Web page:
A total of 27,102 nonredundant protein-coding genes were predicted by using a combination of de novo, homolog-based, and transcriptome-based predictions (Table 2). The average gene length and coding sequence size were 3762.35 and 1169.11 bp, respectively, with an average of five exons per gene (Table 2). Then, we performed functional annotation of predicted genes by comparison with different databases. Overall, 24,769 (91.39%) genes were functionally annotated in at least one of the public databases, and 6153 (22.70%) genes could be annotated in all databases (Supplementary Fig. S4a). A total of 24,637 (90.90%) genes showed homologous genes in the NR database, while 20,712 (76.42%) genes were similar to proteins in the SwissProt database. Among the blastx top hits, species of the genus Coffea (Rubiaceae family) showed the highest proportion (82.77%) of homologous genes, including Coffea arabica (49.54%), Coffea eugenioides (20.44%), and C. canephora (12.79%) (Supplementary Fig. S4b). In addition, 14,998 (55.34%) genes were assigned to at least one GO term and classified into 41 GO functional subcategories (Supplementary Fig. S4c). To further understand the metabolic pathways of M. officinalis, 9737 (35.93%) genes were annotated in the KEGG pathway database (Supplementary Fig. S4d). Pathways associated with “biosynthesis of other secondary metabolites” (466 genes) and “metabolism of terpenoids and polyketides” (216 genes) can be used to explore the biosynthesis pathways of active ingredients in M. officinalis.

Table 2 Statistics of predicted protein-coding genes in the M. officinalis genome

We conducted BUSCO analysis to verify the predicted genes. The results showed that approximately 96.80% of the complete BUSCOs could be identified in the annotated results, indicating the high reliability of the predicted results (Supplementary Table S8). The number of predicted genes and structural characteristics of the M. officinalis genome were consistent with those of related species, which indicated that the annotation results were acceptable (Supplementary Table S9).

Gene families and phylogenetic relationships

OrthoMCL software was used to identify the gene families of M. officinalis and nine other species, among which C. canephora is the most closely related species to M. officinalis and also belongs to the Rubiaceae family. A total of 22,750 (83.94%) genes were categorized into 14,124 gene families, 849 of which were unique to M. officinalis (Supplementary Table S10). In each species, 1576 genes were identified as single-copy orthologs. A total of 7230 genes in M. officinalis did not cluster with the genes of other species, indicating that these genes were M. officinalis specific (Supplementary Fig. S5a, b). Furthermore, we performed KEGG enrichment analysis to explore the metabolic pathways involved in these species-specific genes. Interestingly, we found that the pathways related to the synthesis of secondary metabolites were significantly enriched (q value < 0.05), including “indole alkaloid biosynthesis” (36 genes), “phenylpropanoid biosynthesis” (103 genes), and “stilbenoid, diarylheptanoid, and gingerol biosynthesis” (29 genes) (Supplementary Table S11). Moreover, we also identified 149 genes involved in “plant–pathogen interaction”. These data will help to reveal the molecular mechanisms underlying the interactions between M. officinalis and pathogens.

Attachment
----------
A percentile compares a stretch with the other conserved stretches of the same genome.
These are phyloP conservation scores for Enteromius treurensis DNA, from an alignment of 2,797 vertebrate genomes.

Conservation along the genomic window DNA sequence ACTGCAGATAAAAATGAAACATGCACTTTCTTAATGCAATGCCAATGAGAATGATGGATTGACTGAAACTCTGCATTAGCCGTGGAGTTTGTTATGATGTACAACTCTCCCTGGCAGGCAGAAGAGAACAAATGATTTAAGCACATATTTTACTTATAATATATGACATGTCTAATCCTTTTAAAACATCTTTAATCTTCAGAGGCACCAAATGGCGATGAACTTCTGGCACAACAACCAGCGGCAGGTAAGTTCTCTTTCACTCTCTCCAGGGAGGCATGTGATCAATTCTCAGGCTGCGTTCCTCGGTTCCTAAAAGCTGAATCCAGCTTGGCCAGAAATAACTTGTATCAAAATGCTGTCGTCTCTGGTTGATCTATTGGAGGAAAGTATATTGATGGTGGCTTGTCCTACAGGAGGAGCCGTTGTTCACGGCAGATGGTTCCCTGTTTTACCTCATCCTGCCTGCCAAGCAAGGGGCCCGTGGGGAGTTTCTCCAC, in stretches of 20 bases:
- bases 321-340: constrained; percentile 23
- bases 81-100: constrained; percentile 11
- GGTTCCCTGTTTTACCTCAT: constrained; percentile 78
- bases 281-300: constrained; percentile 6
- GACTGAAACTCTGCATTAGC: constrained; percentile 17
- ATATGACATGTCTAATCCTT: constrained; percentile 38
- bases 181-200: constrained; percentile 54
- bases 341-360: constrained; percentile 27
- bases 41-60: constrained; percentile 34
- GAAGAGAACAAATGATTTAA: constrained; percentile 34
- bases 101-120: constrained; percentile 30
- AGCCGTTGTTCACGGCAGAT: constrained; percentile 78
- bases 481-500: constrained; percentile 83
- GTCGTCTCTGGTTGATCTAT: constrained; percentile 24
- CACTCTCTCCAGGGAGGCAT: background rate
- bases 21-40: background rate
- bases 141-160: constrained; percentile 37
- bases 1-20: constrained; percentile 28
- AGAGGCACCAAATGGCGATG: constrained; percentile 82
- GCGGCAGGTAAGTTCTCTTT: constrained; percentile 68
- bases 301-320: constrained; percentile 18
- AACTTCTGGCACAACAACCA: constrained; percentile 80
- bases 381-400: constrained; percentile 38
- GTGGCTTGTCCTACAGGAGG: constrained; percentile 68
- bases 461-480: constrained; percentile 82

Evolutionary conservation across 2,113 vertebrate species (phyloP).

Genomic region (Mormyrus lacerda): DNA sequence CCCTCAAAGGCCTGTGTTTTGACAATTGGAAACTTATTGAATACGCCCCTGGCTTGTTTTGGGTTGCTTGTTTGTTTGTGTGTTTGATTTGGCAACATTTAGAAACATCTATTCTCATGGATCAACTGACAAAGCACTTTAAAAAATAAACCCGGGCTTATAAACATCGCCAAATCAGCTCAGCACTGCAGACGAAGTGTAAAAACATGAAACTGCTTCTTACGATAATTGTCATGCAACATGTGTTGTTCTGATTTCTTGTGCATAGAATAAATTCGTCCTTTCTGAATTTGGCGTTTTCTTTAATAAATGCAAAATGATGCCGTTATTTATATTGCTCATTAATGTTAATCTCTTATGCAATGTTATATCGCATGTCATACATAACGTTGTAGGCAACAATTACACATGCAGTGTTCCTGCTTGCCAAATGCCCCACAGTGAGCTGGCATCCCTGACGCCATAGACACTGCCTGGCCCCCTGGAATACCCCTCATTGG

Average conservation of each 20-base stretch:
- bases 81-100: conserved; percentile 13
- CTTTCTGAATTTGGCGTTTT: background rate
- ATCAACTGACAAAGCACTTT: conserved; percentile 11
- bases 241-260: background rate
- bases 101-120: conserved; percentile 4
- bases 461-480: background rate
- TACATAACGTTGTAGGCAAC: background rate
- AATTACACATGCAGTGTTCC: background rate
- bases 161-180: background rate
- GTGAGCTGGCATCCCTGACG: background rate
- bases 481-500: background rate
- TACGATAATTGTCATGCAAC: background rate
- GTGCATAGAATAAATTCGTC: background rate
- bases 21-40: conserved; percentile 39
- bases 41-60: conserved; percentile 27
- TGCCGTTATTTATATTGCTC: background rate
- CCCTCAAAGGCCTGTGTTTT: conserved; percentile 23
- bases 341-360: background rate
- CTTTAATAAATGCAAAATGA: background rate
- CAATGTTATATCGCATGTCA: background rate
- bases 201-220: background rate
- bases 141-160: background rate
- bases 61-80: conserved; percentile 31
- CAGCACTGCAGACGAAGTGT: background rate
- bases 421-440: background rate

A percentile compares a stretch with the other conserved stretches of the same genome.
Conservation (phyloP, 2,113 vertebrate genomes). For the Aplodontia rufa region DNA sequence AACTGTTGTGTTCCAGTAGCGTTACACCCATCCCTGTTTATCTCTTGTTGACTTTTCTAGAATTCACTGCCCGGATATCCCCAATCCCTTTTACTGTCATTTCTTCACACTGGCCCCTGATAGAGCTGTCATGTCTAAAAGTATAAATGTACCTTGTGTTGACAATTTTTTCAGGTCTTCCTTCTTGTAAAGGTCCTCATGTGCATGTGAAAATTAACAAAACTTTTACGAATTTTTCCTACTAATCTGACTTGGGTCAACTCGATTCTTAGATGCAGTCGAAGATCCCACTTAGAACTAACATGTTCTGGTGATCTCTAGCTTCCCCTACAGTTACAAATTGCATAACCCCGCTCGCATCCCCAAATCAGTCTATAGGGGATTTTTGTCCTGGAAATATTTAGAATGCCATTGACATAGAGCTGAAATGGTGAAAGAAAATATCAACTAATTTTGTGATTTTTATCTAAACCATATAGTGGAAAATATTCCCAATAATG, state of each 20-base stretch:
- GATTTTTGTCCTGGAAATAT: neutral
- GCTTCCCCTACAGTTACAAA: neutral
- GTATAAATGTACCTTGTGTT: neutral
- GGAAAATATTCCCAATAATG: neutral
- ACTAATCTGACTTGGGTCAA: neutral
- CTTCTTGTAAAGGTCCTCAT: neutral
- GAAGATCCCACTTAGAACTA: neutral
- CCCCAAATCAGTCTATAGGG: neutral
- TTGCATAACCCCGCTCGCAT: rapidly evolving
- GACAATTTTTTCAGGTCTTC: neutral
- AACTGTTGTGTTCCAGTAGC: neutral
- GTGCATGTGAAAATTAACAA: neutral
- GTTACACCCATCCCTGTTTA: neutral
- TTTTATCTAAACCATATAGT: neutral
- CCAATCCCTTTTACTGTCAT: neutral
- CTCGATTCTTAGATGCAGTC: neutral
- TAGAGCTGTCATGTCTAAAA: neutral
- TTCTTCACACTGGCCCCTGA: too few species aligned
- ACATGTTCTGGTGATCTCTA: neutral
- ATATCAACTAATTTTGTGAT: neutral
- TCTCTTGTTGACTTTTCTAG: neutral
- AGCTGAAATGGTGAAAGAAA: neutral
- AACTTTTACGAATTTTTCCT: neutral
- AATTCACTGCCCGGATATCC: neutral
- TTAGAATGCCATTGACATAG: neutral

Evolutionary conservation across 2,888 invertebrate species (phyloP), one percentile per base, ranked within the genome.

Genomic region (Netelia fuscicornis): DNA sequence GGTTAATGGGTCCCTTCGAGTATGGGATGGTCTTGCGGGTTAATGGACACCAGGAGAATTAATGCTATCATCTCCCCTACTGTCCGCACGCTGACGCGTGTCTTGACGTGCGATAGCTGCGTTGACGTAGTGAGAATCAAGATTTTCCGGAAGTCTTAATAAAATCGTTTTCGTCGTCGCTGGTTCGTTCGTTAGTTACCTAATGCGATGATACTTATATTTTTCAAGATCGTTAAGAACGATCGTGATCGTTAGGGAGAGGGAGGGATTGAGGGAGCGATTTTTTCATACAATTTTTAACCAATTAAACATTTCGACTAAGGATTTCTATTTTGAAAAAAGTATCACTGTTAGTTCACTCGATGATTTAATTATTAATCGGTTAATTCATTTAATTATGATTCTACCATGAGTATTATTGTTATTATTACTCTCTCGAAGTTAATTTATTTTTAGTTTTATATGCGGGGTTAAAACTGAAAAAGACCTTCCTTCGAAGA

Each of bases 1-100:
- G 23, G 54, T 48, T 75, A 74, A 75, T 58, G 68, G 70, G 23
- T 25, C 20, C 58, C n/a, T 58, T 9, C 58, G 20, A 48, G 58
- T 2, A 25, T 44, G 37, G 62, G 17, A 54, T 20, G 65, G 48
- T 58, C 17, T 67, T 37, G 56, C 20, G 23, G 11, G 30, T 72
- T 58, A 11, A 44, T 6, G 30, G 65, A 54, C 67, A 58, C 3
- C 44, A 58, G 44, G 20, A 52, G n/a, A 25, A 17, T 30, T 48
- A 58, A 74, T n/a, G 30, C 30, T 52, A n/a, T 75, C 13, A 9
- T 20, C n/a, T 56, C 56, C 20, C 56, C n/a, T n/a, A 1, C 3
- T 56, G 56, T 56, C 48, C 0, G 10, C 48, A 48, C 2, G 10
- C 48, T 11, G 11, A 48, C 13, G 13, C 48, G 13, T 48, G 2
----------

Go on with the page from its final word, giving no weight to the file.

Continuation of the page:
We used MAFFT software to perform multiple sequence alignments on the identified single-copy orthologous genes. The phylogenetic tree was constructed using the PROTGAMMAAUTO model of RAXML software, in which V. vinifera and Arabidopsis thaliana were outgroup species. As shown in Fig. 3a, M. officinalis was most closely related to C. canephora, and the divergence time of the two was 49.27 (31.55–65.27) million years ago (Mya). Comparative genomic analysis showed that 732 expanded and 308 contracted gene families were discovered in M. officinalis (Fig. 3b). Compared with the closely related species of C. canephora (383 expansion/370 contraction), M. officinalis showed more gene family expansion than contraction. KEGG enrichment analysis of the expanded genes suggested that they were mainly enriched in “ABC transporters” (30 genes), “starch and sucrose metabolism” (78 genes), “phenylpropanoid biosynthesis” (97 genes), “isoquinoline alkaloid biosynthesis” (19 genes) and so on, indicating that some of these might be related to the biosynthesis of active compounds (Supplementary Table S12). The contracted gene families were involved in “ether lipid metabolism” (8 genes), “endocytosis” (20 genes), “sesquiterpenoid and triterpenoid biosynthesis” (5 genes), “spliceosome” (18 genes), “protein processing in endoplasmic reticulum” (18 genes) and “plant–pathogen interaction” (25 genes), indicating that some of these families may be related to environmental adaptation (Supplementary Table S13). Notably, we found that a series of genes related to secondary metabolism and environmental adaptation exhibited significant expansion (Supplementary Table S14). These results provide valuable resources for understanding the biosynthesis of active ingredients and the interaction between M. officinalis and its growth environment.